Pennsylvania’s Democratic primary, to be held April 22, is the largest single delegate haul remaining for Barack Obama and Hillary Clinton. While its outcome is unlikely to immediately end the contest, its results may determine how long the race will last.

Clinton, enjoying the support of popular governor Ed Rendell and Philadelphia mayor Michael Nutter, plays well to middle- and working-class whites with strong labor connections here. She has spent the better part of a month stumping in the state and hopes to foreground her experience on the economy (noting disagreements with her husband by opposing continental free trade) to distance herself from Obama.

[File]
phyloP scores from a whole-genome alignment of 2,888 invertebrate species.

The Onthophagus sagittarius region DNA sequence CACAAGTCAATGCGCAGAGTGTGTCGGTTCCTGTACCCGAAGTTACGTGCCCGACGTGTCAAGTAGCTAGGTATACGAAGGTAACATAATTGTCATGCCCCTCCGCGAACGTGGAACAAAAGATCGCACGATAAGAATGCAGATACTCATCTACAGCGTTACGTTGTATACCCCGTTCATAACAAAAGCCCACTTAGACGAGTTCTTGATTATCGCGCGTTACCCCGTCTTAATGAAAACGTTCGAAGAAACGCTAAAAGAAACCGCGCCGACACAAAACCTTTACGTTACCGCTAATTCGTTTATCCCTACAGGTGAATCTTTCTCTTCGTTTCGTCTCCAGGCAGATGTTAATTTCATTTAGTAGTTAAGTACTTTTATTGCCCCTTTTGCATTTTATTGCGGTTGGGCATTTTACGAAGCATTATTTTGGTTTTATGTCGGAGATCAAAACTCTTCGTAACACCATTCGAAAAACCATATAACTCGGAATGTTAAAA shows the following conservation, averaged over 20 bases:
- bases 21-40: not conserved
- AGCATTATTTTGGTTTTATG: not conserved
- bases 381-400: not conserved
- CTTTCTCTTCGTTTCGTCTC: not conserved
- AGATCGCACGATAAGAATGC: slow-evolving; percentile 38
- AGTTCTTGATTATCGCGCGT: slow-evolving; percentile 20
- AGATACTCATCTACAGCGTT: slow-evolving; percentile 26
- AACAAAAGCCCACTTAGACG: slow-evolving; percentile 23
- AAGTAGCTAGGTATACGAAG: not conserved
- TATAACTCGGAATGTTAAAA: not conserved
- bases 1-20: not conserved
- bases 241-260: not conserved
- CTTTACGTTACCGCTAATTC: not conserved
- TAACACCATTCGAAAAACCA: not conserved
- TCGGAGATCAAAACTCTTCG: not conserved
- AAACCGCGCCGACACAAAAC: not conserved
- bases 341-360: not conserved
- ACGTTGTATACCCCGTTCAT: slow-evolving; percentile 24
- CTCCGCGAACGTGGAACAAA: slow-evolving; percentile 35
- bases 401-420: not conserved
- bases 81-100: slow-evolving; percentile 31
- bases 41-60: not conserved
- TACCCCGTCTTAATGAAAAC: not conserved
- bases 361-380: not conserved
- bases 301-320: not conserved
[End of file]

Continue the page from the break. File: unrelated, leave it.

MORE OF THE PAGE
Though Clinton has held double-digit leads in most polls for the last month, recent numbers suggest that Obama is closing the gap. Obama’s campaign is hoping to “exceed expectations” in the state – political speak for hedging their bets in what amounts to Clinton’s backyard.

If Obama can narrow the margin to three to five points on primary day, he can continue his claims that he has made strong inroads into Clinton’s core constituencies and could carry them in a general election.